Sleuthing piglet tremors

Atypical porcine pestivirus genome detected in newborn piglets.

January 3, 2020

6 Min Read
Finding the cause of tremors in piglets sent researchers down a road of investigation using the latest technology available to determine that atypical porcine pestivirus was the culprit.National Pork Board

Pig farmers can do everything the right way, and still have their herd succumb to some production or life-threatening virus or bacteria. Such problems started to arise at a research farm with high-health status and a comprehensive vaccination program, and that was naïve for other important pathogens. Cases of congenital tremor were starting to be observed in August 2017.

Blood samples were collected from newborn piglets from normal litters as well as from litters affected by congenital tremor and housed in the same facility.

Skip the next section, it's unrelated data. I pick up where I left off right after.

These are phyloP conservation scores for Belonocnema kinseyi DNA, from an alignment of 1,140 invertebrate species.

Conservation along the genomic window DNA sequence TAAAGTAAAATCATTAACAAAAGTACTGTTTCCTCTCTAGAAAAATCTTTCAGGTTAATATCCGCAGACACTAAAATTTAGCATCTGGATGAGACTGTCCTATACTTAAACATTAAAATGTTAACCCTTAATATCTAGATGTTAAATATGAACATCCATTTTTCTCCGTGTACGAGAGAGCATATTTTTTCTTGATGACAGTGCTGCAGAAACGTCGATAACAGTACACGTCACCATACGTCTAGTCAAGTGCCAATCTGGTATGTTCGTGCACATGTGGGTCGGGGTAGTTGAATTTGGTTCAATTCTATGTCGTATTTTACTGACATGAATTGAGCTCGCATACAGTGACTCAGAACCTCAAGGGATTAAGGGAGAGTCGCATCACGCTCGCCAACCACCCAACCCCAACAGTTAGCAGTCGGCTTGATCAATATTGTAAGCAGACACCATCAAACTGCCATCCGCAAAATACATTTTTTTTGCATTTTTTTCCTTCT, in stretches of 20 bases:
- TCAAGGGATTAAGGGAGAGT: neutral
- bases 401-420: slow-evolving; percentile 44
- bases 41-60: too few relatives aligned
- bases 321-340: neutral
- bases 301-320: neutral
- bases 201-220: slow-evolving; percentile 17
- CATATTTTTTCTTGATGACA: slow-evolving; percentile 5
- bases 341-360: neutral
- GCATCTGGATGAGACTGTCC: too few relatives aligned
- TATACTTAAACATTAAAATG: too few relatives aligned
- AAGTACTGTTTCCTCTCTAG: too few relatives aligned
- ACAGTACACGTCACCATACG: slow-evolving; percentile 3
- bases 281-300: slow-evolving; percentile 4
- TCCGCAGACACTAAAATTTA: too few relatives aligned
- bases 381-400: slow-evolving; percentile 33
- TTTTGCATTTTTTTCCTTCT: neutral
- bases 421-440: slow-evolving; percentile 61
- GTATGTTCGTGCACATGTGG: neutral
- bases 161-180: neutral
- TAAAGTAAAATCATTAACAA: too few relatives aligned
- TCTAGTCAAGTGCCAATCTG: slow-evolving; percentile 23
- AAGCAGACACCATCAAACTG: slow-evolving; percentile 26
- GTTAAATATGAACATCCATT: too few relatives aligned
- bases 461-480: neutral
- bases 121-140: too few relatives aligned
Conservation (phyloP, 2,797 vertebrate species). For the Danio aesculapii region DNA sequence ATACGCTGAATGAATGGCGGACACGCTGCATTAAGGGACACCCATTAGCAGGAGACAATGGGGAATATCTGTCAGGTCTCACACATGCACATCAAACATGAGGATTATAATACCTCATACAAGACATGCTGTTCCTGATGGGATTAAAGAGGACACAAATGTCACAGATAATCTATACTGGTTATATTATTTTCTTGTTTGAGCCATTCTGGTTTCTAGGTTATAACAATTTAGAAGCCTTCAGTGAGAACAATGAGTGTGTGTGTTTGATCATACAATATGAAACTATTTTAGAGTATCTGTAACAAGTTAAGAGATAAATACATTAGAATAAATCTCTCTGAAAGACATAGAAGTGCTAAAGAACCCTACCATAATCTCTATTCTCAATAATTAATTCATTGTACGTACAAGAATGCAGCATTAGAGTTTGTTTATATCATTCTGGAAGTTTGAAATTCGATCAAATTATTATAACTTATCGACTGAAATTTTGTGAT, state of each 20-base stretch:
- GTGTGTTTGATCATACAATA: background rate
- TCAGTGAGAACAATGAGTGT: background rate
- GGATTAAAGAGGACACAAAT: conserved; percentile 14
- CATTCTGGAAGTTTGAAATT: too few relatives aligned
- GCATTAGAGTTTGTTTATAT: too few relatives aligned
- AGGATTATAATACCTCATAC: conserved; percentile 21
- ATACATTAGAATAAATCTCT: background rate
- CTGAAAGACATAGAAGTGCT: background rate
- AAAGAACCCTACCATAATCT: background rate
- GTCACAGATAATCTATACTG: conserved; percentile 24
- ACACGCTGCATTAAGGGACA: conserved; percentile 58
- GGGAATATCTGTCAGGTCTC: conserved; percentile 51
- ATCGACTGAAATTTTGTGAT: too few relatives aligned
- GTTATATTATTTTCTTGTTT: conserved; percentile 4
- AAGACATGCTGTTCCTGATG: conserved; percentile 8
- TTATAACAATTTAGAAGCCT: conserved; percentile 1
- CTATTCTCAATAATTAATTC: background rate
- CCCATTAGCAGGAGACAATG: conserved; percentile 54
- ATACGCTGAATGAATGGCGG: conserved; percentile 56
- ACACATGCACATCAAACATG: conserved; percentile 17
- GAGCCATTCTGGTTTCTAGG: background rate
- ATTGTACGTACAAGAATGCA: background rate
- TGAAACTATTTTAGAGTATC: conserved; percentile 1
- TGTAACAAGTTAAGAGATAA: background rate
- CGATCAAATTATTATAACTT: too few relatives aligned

Following initial cases of congenital tremor, a controlled exposure dataset was generated (in March 2018) by subjecting maternal crossbred gilts (n = 91) to an inoculate obtained from fetal fluids and membranes collected from sows that produced litters affected by congenital tremor.

Litter size traits, including total number of piglets born, number of mummified and stillborn, and presence of splayed legs were recorded at farrowing. The weight of the piglets was measured at birth and at weaning (see table below).

Summary of phenotypic information for a batch of litters affected by congenital tremor (CT) generated by sows (n = 91) exposed to an APPV-based antigen around 54 days prior to breeding.

Postmortem histological examination identified a small number of scattered white-matter vacuoles in the cerebellum and underlying brainstem of affected piglets. Presence of potential viral sources associated with this neurologic condition was initially infirmed using quantitative polymerase chain reaction for atypical porcine pestivirus (APPV), porcine teschovirus and porcine sapelovirus.